Revised February 28, 2005
OMB BASELINE ASSUMPTIONS LEAD TO UNDERSTATEMENT OF
CUTS TO HOUSING ASSISTANCE
If you cannot access the files through the links, right-click on the underlined text, click "Save Link As," download to your directory, and open the document in Adobe Acrobat Reader.
Backup documents provided to Congress indicate that, under the Administration's plan, in 2010 programs within the housing assistance budget category Subfunction 604 would be cut by 10.1 percent below the Office of Management and
Budget(OMB) “baseline.” This category includes housing vouchers, public housing assistance, the HOME block grant, programs to serve homeless persons as well as to provide new housing to seniors and persons with disabilities, and several programs administered by the Rural Housing Service in the Department of Agriculture.
But OMB makes three assumptions that cause the baseline for Subfunction 604 to be artificially low. Because the administration’s proposed funding levels for housing programs are compared with this artificially low baseline level, the resulting cuts are understated. If the baseline were adjusted to remove these assumptions, then the proposed cut in housing assistance programs would be 19.3 percent in 2010. The three OMB assumptions are as follows:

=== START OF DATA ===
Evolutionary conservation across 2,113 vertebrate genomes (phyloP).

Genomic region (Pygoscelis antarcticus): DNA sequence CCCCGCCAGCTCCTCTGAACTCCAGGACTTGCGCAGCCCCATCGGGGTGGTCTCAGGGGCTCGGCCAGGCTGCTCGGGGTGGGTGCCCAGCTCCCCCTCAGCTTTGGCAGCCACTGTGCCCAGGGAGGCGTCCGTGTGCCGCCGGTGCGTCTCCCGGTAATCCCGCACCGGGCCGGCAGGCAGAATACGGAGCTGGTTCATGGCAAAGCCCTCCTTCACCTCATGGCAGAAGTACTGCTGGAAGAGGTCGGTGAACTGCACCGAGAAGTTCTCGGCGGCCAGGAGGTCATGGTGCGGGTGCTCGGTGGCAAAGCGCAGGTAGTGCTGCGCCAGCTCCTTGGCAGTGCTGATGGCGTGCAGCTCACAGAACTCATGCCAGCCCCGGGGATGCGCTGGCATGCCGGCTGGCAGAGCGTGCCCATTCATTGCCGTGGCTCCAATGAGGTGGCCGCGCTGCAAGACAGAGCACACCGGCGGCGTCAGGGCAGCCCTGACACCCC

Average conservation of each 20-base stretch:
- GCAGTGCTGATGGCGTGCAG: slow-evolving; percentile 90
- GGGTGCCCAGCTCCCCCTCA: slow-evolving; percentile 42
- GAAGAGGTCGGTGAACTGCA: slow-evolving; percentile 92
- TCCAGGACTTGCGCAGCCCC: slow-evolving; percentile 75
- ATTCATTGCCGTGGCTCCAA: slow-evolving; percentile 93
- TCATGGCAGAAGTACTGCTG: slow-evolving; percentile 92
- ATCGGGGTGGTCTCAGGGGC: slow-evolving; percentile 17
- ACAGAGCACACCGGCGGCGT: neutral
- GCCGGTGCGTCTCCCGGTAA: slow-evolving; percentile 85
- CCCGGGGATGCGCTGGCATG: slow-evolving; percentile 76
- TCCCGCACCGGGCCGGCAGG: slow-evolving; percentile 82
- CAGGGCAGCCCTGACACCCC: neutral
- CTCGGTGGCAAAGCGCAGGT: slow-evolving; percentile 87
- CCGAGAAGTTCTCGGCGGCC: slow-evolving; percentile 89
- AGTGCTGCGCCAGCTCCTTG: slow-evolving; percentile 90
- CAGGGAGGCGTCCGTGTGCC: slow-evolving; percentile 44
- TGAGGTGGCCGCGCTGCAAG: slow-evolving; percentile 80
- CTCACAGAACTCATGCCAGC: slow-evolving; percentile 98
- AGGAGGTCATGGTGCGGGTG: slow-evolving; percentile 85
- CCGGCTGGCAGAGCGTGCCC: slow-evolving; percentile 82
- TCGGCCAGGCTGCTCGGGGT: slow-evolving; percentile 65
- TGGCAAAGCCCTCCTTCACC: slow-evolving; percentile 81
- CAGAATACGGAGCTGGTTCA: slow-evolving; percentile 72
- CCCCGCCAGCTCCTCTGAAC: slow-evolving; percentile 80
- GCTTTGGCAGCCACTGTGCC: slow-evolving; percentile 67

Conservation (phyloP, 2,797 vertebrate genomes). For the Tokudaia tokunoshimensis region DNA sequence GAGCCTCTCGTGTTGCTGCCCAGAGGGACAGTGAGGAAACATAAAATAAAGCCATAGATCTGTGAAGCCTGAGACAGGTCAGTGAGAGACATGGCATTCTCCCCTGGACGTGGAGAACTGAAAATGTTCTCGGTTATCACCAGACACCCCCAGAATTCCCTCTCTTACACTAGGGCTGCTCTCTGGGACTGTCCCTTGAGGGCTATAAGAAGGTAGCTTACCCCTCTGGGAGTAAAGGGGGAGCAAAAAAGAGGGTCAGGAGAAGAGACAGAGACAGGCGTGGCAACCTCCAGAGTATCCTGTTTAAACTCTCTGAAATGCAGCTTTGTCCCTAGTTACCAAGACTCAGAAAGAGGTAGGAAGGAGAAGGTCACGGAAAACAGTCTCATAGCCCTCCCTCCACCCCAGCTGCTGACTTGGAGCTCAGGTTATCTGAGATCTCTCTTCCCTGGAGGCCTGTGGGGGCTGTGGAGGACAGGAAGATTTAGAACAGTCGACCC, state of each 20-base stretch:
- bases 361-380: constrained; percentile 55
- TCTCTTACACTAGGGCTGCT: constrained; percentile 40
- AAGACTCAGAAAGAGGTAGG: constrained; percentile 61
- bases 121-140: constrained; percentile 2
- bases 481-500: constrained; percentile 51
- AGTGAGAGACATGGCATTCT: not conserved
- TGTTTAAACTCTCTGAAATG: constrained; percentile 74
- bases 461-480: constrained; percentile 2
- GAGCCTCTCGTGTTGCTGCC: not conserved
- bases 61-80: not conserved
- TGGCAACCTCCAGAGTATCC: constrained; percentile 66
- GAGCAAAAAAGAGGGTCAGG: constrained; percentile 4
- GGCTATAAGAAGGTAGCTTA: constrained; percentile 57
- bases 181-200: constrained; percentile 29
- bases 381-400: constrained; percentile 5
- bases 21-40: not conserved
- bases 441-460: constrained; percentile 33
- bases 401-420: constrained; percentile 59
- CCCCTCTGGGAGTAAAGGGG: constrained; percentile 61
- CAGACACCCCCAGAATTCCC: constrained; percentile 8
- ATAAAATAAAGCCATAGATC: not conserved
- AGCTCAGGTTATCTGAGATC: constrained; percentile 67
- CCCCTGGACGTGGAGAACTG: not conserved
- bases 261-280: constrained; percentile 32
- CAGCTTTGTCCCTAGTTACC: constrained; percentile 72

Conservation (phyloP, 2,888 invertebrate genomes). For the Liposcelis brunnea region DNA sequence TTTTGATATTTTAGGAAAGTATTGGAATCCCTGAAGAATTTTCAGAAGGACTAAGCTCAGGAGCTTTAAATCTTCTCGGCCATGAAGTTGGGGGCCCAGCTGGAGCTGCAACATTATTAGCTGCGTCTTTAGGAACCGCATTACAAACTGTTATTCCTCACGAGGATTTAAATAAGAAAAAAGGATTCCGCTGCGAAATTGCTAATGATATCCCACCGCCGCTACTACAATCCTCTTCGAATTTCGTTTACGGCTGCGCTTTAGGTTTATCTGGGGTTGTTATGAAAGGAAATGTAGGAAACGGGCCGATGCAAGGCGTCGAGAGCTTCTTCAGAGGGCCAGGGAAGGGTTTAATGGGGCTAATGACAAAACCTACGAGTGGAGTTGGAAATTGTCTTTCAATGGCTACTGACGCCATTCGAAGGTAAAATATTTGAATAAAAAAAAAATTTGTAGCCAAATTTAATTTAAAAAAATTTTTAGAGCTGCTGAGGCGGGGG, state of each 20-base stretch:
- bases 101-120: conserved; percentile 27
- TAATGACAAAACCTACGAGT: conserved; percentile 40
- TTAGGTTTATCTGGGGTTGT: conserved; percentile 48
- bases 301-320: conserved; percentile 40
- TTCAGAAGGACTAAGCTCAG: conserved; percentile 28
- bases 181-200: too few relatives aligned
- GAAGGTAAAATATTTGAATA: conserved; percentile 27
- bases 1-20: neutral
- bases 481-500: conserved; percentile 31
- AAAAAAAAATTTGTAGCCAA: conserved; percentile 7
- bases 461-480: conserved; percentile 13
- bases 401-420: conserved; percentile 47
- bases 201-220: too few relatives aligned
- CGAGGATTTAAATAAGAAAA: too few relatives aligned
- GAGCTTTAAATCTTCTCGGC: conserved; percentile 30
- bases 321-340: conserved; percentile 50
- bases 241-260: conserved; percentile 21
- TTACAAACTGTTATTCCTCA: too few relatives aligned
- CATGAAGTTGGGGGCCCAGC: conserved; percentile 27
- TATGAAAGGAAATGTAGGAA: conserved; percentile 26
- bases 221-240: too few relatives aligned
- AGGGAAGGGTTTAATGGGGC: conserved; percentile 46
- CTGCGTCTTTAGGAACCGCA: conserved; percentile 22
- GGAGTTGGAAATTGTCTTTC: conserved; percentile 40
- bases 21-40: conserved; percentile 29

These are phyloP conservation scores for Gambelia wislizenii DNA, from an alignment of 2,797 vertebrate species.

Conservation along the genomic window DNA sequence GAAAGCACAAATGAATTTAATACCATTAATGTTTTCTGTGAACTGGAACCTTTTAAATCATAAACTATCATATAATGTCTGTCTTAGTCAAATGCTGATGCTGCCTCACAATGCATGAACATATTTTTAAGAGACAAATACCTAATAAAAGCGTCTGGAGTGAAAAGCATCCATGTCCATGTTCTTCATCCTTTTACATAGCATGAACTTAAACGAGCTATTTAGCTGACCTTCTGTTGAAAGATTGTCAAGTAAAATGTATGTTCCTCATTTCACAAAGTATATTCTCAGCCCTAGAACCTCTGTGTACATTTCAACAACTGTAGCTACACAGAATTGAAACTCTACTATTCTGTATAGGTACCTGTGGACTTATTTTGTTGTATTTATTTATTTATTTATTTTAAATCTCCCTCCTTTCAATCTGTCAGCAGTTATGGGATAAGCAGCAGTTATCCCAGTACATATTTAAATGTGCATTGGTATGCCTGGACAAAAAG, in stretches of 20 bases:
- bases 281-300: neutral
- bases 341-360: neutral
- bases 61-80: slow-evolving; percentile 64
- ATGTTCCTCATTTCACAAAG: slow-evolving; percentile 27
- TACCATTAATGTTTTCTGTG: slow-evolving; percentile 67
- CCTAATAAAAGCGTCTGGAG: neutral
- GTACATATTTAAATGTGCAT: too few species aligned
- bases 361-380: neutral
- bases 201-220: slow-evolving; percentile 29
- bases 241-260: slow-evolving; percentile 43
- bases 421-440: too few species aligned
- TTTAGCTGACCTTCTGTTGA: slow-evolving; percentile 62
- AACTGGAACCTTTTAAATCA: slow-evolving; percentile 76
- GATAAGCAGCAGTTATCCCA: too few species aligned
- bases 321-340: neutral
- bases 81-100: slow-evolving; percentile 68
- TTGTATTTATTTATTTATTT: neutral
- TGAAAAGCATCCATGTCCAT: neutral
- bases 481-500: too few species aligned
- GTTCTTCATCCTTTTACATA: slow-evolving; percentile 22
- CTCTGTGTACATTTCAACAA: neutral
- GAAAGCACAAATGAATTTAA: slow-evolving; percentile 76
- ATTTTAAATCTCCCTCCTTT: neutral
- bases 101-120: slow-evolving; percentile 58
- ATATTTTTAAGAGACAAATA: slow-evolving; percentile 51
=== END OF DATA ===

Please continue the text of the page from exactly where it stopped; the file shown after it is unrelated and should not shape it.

- First, OMB estimates that leftover funds from prior years will be available in the Section 8 program, and counts these funds against the program. The baseline counts $1.7 billion of these anticipated additional funds against the Section 8 program in 2010 (effectively canceling, or “rescinding” $1.7 billion in funding for housing assistance in that year). But last year, OMB indicated that it did not expect to have any excess funds in the Section 8 programs after 2008. It is unlikely that this situation has changed.
- Second, the OMB baseline omits additional funding for multi-year Section 8 contracts that expire for the first time. The Congressional Budget Office (CBO) baseline includes $915 million in 2010 for such contract expirations. This approach reflects requirements of the Budget Enforcement Act.
- Third, the baseline builds on the artificially low level of funding provided for the public housing operating subsidy program in 2005, when Congress achieved an estimated $994 million in one-time savings by shifting funding from agency fiscal years to calendar years.
Housing Assistance (Subfunction 604) Funding Path in President’s Budget Compared with Adjusted and Unadjusted Baselines, 2010
(billions of dollars)
OMB proposed funding levels
OMB discretionary baseline:
Unadjusted baseline (from OMB)
Adjusted baseline (from CBPP)
Reductions from unadjusted baseline:
Reductions from adjusted baseline:
In order to correct for these assumptions, in the following table we adjust the OMB baseline by assuming that no prior-year funds will be counted against Section 8 in 2010, by including the CBO level of funding for the first-time renewal of multi-year contracts, and by removing the one-time anomaly in public housing funding. These adjustments add $3.7 billion to the Subfunction 604 baseline in 2010.
 See Ruth Carlitz, “Domestic Discretionary Funding Levels for 2006-2010, Detailed Data,” Center on
Budgetand Policy Priorities, February 15, 2005, http://www.cbpp.org/2-15-05bud.htm, for explanation of how projected cuts were calculated.